The issue arises from a disclaimer included in the USCCB proposal:
. . . as we are a Catholic organization, we need to ensure that our victims services are not used to refer or fund activities that would be contrary to our moral convictions and religious beliefs. . . . Specifically, subcontractors could not provide or refer for abortion services or contraceptive materials for our clients pursuant to this contract.
As was noted in the case before the District Court of Massachusetts: “The TVPA does not require the provision of abortion or contraceptive services. It permits it, but it doesn’t require it.” Yet, the ACLU insisted that because the USCCB’s refusal to provide abortion and contraception arose from a religious principle (as opposed to health concerns or some other reason), it violated the First Amendment by imposing a religious rule on the use of taxpayer funds.
The judge in the case enumerated his understanding of the “wall” between the state and religion thus: “The Constitution mandates that the government remain secular, rather than affiliate itself with religious beliefs or institutions, precisely in order to avoid discriminating among citizens on the basis of their religious faiths.”
Despite the good work the Church has done in combating sex trafficking and despite the long-standing relationship between the USCCB and the HHS in this endeavor, the judge ruled: “The government defendants violated the Establishment Clause of the First Amendment to the United States Constitution” and “impliedly endorsed the religious beliefs of the USCCB and the Catholic Church.” As far as the jurisdiction of the District Court of Massachusetts is concerned, in the field of fighting sex trafficking, Catholics need not apply.
But this gets our Constitution and our system of government wrong. The First Amendment was intended to prevent an established national church and to prevent one sect from receiving special treatment over another. It was never intended to make sects pass a test of reasonable secularization before receiving government support. Professor Gerard Bradley explains how the Supreme Court shifted from a correct, non-preferential relationship between church and state to the modern “wall” understanding captured in Sebelius. Professor Bradley is joined by Justices Scalia and Rehnquist in defending this view, which recent Supreme Court cases have vindicated.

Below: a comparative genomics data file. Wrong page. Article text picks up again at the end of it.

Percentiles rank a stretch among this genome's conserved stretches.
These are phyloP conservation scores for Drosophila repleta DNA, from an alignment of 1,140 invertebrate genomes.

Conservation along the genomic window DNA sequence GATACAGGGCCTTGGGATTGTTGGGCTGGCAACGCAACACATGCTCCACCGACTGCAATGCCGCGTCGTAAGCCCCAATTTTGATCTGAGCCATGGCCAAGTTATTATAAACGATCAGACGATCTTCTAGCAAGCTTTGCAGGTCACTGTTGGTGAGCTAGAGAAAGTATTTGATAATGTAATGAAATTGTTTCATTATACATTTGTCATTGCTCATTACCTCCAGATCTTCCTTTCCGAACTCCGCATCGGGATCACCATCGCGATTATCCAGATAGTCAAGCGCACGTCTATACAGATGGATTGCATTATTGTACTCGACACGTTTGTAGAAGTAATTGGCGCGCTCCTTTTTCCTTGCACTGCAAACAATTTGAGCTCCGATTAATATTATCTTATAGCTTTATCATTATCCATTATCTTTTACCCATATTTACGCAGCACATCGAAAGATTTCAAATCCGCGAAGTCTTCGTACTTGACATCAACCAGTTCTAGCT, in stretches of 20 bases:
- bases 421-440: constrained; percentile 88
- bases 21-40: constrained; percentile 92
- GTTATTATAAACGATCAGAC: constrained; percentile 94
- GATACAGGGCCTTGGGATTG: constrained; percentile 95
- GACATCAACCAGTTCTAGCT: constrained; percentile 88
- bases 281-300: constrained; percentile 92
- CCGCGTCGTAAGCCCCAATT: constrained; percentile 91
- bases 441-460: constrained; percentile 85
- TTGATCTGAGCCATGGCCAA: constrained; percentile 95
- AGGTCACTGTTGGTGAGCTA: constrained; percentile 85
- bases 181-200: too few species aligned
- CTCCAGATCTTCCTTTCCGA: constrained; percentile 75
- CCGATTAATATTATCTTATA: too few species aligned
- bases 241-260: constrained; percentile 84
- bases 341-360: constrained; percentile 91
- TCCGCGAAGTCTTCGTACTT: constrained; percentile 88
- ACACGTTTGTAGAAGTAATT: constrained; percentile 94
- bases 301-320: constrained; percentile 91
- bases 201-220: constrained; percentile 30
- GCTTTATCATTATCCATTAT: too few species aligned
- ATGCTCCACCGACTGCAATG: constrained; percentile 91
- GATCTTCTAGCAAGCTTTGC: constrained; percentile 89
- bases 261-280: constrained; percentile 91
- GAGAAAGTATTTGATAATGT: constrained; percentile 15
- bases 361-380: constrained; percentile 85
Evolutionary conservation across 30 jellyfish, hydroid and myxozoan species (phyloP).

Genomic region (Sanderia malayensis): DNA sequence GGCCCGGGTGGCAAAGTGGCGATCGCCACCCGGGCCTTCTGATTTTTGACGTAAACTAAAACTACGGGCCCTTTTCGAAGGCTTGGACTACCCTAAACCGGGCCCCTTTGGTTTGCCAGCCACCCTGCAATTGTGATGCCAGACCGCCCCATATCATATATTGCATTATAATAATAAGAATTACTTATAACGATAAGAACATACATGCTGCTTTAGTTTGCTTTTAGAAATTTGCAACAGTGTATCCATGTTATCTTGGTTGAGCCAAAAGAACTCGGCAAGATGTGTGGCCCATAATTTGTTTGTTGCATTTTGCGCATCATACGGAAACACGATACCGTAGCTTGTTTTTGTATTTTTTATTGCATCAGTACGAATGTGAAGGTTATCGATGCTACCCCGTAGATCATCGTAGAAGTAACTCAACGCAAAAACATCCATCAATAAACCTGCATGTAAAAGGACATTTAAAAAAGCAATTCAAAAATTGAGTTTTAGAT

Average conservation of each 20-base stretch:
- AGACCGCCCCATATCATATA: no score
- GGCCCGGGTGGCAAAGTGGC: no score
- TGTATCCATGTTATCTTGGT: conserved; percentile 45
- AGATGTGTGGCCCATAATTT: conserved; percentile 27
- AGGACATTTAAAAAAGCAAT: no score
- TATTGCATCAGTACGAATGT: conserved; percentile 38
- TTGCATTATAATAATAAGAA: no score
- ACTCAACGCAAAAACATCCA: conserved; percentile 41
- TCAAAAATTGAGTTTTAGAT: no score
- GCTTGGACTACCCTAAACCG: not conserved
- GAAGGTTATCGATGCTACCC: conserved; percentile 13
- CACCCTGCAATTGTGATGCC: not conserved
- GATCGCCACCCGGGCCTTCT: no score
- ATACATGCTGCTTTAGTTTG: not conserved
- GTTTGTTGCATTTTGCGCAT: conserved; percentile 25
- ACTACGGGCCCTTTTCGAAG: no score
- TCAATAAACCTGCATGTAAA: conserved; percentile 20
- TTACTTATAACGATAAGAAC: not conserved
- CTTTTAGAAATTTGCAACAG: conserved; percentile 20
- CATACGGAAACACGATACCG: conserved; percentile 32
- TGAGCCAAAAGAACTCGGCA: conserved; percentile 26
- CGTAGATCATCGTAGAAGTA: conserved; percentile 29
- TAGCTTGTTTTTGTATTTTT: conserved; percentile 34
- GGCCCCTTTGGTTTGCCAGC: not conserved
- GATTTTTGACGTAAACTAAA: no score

The court decided wrongly in Sebelius because all charitable organizations were given a chance to apply for the grant (the USCCB had the highest score based on HHS’s own standards), and the victims of trafficking were given help regardless of their religious views.
Back at the United Nations, Professor Teresa Collett highlighted ACLU Massachusetts v. Sebelius to a panel of federal judges at the fifty-eighth Commission on the Status of Women. After a minute of confused silence, the Chairman, Libran Cabactulan, finally responded, “It does not stand to reason that the Catholic Church would be excluded from this area where they have served for so long.”
For the common good, lawyers, politicians, and the educated public must remember the ways in which church and state can mutually benefit each other. They must also watch for the times and ways in which the state (here the District Court of Massachusetts) threatens that relationship. Human trafficking is but one of the many blights facing mankind in this century. It will require both spheres of man’s allegiance to craft a response, for we live at the point where temporality meets eternity.